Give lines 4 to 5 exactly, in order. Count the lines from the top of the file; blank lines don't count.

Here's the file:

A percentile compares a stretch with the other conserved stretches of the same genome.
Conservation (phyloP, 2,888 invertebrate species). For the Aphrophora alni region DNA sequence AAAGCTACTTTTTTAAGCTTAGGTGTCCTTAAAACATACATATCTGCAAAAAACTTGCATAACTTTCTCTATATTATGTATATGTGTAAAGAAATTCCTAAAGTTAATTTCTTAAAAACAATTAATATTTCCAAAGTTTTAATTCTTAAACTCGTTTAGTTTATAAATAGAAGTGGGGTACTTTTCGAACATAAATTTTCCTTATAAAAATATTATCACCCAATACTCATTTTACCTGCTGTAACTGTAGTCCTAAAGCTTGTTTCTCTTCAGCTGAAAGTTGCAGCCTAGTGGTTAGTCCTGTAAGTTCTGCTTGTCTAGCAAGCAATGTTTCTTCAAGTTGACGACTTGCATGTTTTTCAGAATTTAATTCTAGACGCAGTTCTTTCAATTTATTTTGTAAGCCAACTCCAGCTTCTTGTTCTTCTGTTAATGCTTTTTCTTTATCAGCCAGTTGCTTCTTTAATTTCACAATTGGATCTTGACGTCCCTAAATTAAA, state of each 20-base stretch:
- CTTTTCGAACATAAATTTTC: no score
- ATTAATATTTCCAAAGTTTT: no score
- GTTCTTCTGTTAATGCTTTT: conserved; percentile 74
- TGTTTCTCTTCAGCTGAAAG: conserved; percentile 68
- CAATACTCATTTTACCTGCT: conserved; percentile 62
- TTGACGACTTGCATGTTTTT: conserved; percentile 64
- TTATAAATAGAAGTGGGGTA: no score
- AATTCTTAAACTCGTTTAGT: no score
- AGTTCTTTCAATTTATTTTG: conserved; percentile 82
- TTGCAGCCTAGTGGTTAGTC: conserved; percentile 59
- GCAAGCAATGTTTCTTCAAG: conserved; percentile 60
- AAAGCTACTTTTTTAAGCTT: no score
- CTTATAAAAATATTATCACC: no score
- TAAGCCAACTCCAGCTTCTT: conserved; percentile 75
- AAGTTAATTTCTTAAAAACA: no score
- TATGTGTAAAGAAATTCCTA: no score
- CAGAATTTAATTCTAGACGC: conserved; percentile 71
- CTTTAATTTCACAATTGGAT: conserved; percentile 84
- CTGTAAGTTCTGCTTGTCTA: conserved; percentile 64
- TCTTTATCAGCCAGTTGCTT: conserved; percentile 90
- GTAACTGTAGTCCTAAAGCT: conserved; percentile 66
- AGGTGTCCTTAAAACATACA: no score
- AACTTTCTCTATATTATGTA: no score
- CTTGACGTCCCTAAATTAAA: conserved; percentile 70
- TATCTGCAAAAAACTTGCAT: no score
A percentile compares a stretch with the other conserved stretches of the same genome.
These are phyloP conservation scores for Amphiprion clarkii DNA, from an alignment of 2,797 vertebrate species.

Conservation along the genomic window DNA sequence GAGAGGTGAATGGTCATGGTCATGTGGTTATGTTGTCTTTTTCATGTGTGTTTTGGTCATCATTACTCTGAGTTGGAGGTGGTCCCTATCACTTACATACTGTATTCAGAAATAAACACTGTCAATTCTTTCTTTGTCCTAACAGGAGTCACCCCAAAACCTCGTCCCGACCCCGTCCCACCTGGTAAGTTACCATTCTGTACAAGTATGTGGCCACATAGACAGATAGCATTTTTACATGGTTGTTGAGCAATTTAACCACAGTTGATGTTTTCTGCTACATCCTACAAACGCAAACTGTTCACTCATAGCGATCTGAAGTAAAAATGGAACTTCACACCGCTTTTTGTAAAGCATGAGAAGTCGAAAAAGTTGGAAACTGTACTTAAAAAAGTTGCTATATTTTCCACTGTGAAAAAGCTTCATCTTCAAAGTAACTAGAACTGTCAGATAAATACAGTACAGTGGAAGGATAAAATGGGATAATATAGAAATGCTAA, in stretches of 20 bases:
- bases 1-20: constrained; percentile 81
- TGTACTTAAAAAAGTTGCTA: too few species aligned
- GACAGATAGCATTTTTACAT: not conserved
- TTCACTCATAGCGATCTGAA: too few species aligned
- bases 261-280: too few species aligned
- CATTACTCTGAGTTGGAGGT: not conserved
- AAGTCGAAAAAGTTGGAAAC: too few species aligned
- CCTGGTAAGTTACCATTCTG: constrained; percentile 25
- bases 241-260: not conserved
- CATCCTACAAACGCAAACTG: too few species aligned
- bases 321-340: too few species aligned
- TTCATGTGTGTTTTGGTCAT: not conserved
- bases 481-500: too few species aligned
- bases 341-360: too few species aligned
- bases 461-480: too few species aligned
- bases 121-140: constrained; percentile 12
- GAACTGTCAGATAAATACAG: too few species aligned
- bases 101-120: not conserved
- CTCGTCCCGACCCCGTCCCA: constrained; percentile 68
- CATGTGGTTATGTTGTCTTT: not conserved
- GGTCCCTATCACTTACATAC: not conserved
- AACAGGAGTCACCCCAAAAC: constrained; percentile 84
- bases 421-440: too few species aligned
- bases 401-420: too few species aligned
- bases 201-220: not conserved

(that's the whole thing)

- ATTAATATTTCCAAAGTTTT: no score
- GTTCTTCTGTTAATGCTTTT: conserved; percentile 74